It's no secret that I'm not the world's most prolific blogger, but after a major triathlon I try to write up a race report within the month. Or two. Minor triathlons ("B" and "C" races) occasionally get a mention and cross country ski races almost never make the grade. Skiing is meant to be my antidote to competition. Occasionally while skiing, Aaron will tell me to practice my weak side V1 or suggest doing overspeed drills or intervals, and without much hesitation, I politely decline. I do want to become a better skier both technically and fitness-wise, but I don't want to treat going to the mountain like a training session. I want to feel smooth and fluid, go fast, see snow on trees, have fun winding down descents and enjoy a hot bowl of lentil soup at the end of the day. That might explain why I haven't improved a lot since I started skate skiing 2 years ago.
I'm also the kid who used to cry when my mom would beat me at Sorry or my brother at ping-pong, so I seek out competition even in the sport that I vow to treat non-competitively. "Souperbowl Sunday" is a benefit event for the Women's and Children's Free Restaurant at Mt Spokane that includes an a women's only 10km freestyle ski race. It was my first race 2 years ago, and I shocked myself by going out way too fast, crashing several times, but being so terrified of being caught while crashing or bonking that I went on to win the thing. And thus began the flow of competitive juices. The next year involved a bit more confidence, a few more races, and after winning every race I entered (no, these were not big Birkebeiner type events), I thought that was just the way it was going to be for me on skis. I didn't even have to do overspeed drills, and I could win.
For the race, I showed up at the Selkirk Lodge on Mt. Spokane in typically late fashion, was the 2nd to last person to register for the race (thanks Jayne for being more delinquent than I), and did a brief warm up. As I eyed up the start line I realized that my days of Souperbowl surpremacy were no longer secure. Deb Bauer, a local skiing legend who has raced in Leavenworth the past few years on Superbowl weekend was there, along with Allison Scott, who has been training really well and was testing several pairs of skis to find the fastest ones. Also in attendance were several members of the Jr. Nordic Racing Team. As is the standard, race director Robin announced that we would be required to double pole the 1st 20 meters or so - not my strength. Maybe I should have listened to Aaron's drill suggestions . . .
Naturally, I ended up behind the lead pack after the start and watched Deb pull away on the long, gradual climb that starts the race. I eased into the hill and gradually picked my way around a couple of people and set my sights on Deb. It required more focus than any skiing I've ever done before, but it worked and by the end of the first km I was sitting right on her tail scheming about when the best time would be to pass. I figured I'd take it easy for a few minutes and surge at some point on the back of Shadow Mtn. No matter, when Deb found out I was there, she put the hurt on and surged up the steeper part of Shadow, putting a gap in between us again. So much for my original plan. Onto Raven's Glide, a pretty, gradually rolling trail I tucked back in behind Deb, trying to pass, but could never find a place wide enough to get around. I was so close to getting around her on Hemlock, but Deb was savvy and knew how to hold the front position. My only option was to pass on the outside of a curve but being forced to take the longer route meant that I didn't have enough relative speed to pass. The only trail wide enough was Alpine and, knowing this, Deb hit it hard, and it took an amazing effort to stick with her. We cruised down the other side and past the finish to Brian's Hill. With less than 1 km remaining we had to go up and down a short, brutal hill. I decided to give it my all and just complete the pass to the outside, but ended up slipping in my frantic state. In that second, Deb put what I determined to be an insurmountable gap in between us.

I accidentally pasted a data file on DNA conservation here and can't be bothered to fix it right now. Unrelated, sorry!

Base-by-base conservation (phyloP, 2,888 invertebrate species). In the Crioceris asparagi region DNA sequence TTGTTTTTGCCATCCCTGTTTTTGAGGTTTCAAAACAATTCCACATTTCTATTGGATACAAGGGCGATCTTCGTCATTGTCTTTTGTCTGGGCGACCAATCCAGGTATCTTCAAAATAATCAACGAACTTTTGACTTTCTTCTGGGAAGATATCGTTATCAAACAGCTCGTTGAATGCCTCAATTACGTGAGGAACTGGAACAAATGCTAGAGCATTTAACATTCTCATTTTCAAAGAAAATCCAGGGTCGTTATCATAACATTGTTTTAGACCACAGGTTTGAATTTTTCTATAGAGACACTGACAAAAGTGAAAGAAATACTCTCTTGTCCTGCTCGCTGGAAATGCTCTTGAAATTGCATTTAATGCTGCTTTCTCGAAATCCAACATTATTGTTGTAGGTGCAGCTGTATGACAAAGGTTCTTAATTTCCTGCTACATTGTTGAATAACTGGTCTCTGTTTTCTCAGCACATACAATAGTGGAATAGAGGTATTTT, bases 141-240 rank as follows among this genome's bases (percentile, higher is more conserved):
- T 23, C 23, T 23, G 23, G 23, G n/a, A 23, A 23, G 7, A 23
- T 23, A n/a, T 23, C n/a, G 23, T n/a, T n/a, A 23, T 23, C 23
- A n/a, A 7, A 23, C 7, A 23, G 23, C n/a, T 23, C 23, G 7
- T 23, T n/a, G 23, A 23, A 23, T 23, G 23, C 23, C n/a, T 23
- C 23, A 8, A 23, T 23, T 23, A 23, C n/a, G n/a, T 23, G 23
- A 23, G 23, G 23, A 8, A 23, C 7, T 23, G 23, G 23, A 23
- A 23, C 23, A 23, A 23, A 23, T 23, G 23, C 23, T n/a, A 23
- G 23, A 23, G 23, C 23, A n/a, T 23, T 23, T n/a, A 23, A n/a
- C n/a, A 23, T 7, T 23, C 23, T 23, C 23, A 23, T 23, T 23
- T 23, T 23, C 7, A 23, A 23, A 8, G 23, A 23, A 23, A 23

I'm really frustrated with myself now for letting the race go in those final seconds when my legs and lungs were screaming "enough already." I shouldn't have listened to them. Around my head rattled a variety of stupid little thoughts "you don't need to hurt any more. . . you're an ironman triathlete, not a 10km ski racer . . . there's no way you can catch her in the last 100 meters . . . 2nd place is fine. . . Deb is more experienced and a stronger competitor. . . "
When it comes down to it, I'm not an xc ski racer, but I am a competitor and I lost that race because I wasn't willing to hurt when things hurt. Obviously, I completely respect Deb and know that she has and will accomplished way more than I ever will on skis, but I'm disappointed in my own chutzpah. I just need to make sure that the result is different if I'm faced with a similarly close finish in a triathlon.
After the race, I met up with Brian Southworth, one of our xc ski instructors through Fitness Fanatics, who had agreed to give me some classic ski pointers before next weekend's Langlauf 10 km classic race. In addition to being a phenomenal ski instructor, Brian can run with the best of them, and we spent about as much time talking race psychology as classic ski technique. It was a lot of fun! I don't expect huge things from next weekend, but I won't start with the kids in the back of the pack, so I should at least lop some time off from last year. Ultimately, I'm just looking to have fun :)
p.s. My Spokane Swifts teammate Jayne McLaughlin returned to xc skiing after two children and several years' hiatus to claim the title in the classic race. You'd be more impressed if you could see the outdated gear she was using. Nice job Jayne!